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dc.contributor.authorTrudelle-Jackson, Elaine
dc.contributor.authorJackson, Allen
dc.contributor.authorFrankowski, Carolyn
dc.contributor.authorLong, Kara
dc.contributor.authorMeske, Neil
dc.date.accessioned2022-03-19T01:36:27Z
dc.date.available2022-03-19T01:36:27Z
dc.date.issued1994-12-01
dc.identifier.citationTrudelle-Jackson, E., Jackson, A. W., Frankowski, C. M., Long, K. M., & Meske, N. B. (1994). Interdevice reliability and validity assessment of the Nicholas Hand-Held Dynamometer. Journal of Orthopaedic & Sports Physical Therapy, 20(6), 302-306. https://doi.org/10.2519/jospt.1994.20.6.302en_US
dc.identifier.urihttps://doi.org/10.2519/jospt.1994.20.6.302
dc.identifier.urihttps://hdl.handle.net/11274/13540
dc.descriptionThis is a published version of a paper that is available at: https://www.jospt.org/doi/epdf/10.2519/jospt.1994.20.6.302. Recommended citation: Trudelle-Jackson, E., Jackson, A. W., Frankowski, C. M., Long, K. M., & Meske, N. B. (1994). Interdevice reliability and validity assessment of the Nicholas Hand-Held Dynamometer. Journal of Orthopaedic & Sports Physical Therapy, 20(6), 302-306. https://doi.org/10.2519/jospt.1994.20.6.302. This item has been deposited in accordance with publisher copyright and licensing terms and with the author’s permission.en_US
dc.description.abstractThe Nicholas Hand-Held Dynamometer (HHD) has been shown to have excellent interday and intraday reliability when using the same HHD. Since clinics may haw more than one HHD with which to evaluate patients, it would be of value to know if two identical HHDs measure the same variable consistently. The purpose of this investigation was to assess interdevice reliability of the Nicholas HHD as well as to determine its validity. Thirty healthy female subjects between the ages of 20 and 56 years () were tested for hamstring strength. Three measurements of maximum hamstring contractions were obtained using the first HHD (Device A). The average of these three measurements was compared with the average of three measurements obtained after a brief rest using a second HHD (Device B). Measurements from the two HHDs were also compared with measurements obtained from a Kin-Com isokinetic dynamometer. The Kin-Com measurements were used as criteria to determine validity of the HHD. An intraclass correlation coefficient (ICC) calculated to determine reliability between the two HHDs was low (ICC = .58). Pearson product-moment correlation coefficients were calculated between the Kin-Com and each of the two HHDs. These values were .85 and .83 for Device A and B, respectively. Analysis of variance showed no significant difference between the Kin-Com and Device A but a significant difference between the Kin-Com and Device B(p < .001). Measurements obtained from two identical HHDs may be significantly different and should not be compared.en_US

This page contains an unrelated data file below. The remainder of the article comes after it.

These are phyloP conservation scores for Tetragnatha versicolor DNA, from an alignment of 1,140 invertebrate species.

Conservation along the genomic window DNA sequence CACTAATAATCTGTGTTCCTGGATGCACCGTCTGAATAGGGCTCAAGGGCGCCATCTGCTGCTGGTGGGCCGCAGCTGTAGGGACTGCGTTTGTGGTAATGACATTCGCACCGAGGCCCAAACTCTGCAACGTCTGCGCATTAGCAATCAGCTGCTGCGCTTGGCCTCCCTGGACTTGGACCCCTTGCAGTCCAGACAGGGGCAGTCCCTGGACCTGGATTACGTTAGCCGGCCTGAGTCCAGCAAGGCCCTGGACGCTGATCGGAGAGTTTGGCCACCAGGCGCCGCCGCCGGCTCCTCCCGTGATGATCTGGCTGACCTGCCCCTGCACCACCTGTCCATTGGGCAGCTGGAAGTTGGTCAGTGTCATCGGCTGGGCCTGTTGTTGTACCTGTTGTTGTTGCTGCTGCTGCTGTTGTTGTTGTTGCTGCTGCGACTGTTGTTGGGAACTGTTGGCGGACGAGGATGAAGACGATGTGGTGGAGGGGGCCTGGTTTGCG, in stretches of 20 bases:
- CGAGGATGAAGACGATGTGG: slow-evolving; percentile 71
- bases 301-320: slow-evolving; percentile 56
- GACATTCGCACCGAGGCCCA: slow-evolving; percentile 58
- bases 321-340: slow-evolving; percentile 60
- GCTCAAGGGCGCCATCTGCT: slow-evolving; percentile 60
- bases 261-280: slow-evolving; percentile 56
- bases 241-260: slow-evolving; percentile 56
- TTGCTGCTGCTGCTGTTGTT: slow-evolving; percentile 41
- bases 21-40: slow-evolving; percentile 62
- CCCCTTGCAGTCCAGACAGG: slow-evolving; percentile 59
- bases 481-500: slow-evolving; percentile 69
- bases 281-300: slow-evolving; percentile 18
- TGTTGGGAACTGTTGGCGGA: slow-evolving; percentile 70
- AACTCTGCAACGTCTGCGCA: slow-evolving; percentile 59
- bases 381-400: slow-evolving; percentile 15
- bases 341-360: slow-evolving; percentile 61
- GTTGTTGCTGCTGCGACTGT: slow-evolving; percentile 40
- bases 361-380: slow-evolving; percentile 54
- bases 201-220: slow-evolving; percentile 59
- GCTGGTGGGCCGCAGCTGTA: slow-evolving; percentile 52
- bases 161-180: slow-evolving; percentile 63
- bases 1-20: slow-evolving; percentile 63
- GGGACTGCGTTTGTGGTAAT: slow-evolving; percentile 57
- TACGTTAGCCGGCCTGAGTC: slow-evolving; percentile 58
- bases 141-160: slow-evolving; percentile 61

dc.language.isoen_USen_US
dc.publisherThe Journal of Orthopaedic & Sports Physical Therapy®, Inc. (JOSPT®)en_US
dc.subjectMuscle strengthen_US
dc.subjectValidityen_US
dc.subjectKin-Comen_US
dc.titleInterdevice Reliability and Validity Assessment of the Nicholas Hand-Held Dynamometeren_US
dc.typeArticleen_US
dc.creator.orcidhttps://orcid.org/0000-0002-5638-6542


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